It's Over

Album: More of Roy Orbison's Greatest Hits (1964)
Charted: 1 9
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  • Roy Orbison shed some light on this song when he spoke with the NME in 1980. Said Orbison: "'It's Over' is a lonely type song, but it's not over if you listen to the lyrics very closely. Well, in fact it is over, but I don't know it, and I'm telling everyone it's over. I was trying to say that certain things are over before you realise it, before anybody realizes it."
  • When this topped the UK charts on June 25, 1964, Roy Orbison became the first American to reach #1 in the UK since Elvis did it in December 1962. There was a run of 16 consecutive British #1s.
  • Bill Dees presented Roy Orbison with his song "It's Over At Last." Roy Orbison combined it with two others to make "It's Over." Bill Dees wrote or co-wrote 64 songs with Roy Orbison that The Big O recorded, including possibly his most well-known song "(Oh) Pretty Woman." Bill Dees also sang high harmony on "(Oh) Pretty Woman" and many other Orbison tunes.
  • Structurally, this is similar to Roy Orbison's 1961 hit "Running Scared," in that both songs build from a whisper to a scream, and have a bolero-like beat in the verses. However the melodies of the two hits are completely different.
  • This operatic Rock ballad has also been recorded by many other artists including Glen Campbell, Gene Pitney and Bonnie Tyler. Michael Caine sung it in the 1998 film Little Voice.
  • Producer Fred Foster commented on this on the Roy Orbison: In Dreams radio special: "The great writer has the ability to bare his soul unabashedly. Hank Williams did it. Can you imagine saying I can't help it if I'm still in love with you? You know? And Roy, only the lonely know the way I feel tonight. You know, we all feel that way sometimes, but we can't put it into words, or we're embarrassed, or we think we're showin' weakness if we do. But Roy knew what he was talkin' about. And when he played me It's Over, it, it touched me deeper than anything I'd ever heard." (Courtesy: Public Radio Exchange. Thanks, Edward Pearce - Ashford, Kent, England, for all above)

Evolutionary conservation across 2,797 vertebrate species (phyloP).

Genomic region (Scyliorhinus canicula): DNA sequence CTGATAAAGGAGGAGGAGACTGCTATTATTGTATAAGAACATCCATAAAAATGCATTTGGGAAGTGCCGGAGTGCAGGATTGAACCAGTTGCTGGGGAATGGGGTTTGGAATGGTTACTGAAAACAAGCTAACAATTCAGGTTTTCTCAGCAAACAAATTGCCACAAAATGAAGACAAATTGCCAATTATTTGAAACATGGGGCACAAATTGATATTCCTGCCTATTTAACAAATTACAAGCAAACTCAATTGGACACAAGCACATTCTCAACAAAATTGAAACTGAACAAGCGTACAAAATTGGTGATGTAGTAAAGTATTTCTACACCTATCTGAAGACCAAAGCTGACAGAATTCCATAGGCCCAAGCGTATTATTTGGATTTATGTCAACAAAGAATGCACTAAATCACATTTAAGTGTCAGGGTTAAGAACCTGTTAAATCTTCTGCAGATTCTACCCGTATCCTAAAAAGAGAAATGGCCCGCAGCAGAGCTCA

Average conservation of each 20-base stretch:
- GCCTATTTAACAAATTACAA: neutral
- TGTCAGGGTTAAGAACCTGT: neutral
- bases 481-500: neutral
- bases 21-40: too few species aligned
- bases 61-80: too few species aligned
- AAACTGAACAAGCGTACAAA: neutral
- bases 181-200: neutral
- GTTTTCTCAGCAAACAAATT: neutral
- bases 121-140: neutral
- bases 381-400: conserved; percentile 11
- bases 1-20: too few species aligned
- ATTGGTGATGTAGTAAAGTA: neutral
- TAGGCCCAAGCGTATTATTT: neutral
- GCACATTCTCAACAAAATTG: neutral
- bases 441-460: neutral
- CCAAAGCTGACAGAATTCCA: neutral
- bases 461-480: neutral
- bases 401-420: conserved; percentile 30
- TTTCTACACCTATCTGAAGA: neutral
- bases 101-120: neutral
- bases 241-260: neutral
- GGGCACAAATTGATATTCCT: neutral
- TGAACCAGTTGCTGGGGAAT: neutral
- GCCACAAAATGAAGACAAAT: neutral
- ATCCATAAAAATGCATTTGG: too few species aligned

• In 1964, when artists like The Beatles and The Rolling Stones dominated the UK charts, Orbison was the only American artist to reach the top spot. He did it with both "It's Over" and "(Oh) Pretty Woman."
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Comments: 3

  • Barry from Sauquoit, NyOn April 26th 1964, in London, England the Beatles attended a birthday* party for Roy Orbison...
    At the time Roy Orbison's "It's Over" was at #31 on the United Kingdom's Singles chart; eight weeks later it would peak at #1 {for 2 weeks} and it spent 15 weeks on the chart...
    While in the U.S.A., "It's Over was at #18 on Billboard's Hot Top 100 chart and three weeks later it peaked at #9 {for 2 weeks} and it spent 11 weeks on the Top 100...
    And in Ireland on June 12th it reached #1 for three non-consecutive weeks...
    * The Big O's birth date is actually April 23rd, and on April 23rd, 1964 he celebrated his 28th birthday.
  • Wilbur from Wodonga, AustraliaOMG! the Big O manages to load this tune with more sentiment, raw emotion and realism in 2mins 49secs than any modern day performer could in a 5 minute power ballad. I've not heard any other performers do this song, I don't think I need to, I'm pretty sure it won't be topped by this effort.
  • Stormy from Kokomo, InI remember hearing that some people swore that Roy Orbison was blind because he wore "shades" during his concerts. Of course that wasn't true. This is how that happened: when Roy was in England in the early 60s he was on the same bill with The Beatles and touring England. Just before he was to give an interview to The London Times, he accidentally sat on his regular glasses and broke them. Roy's eyesight was extrememly poor (almost blind without glasses), so he wore his only pair of glasses that he had with him and those were his sunglasses. When he played that night, he wore his sunglasses on stage, liked the effect and kept them.
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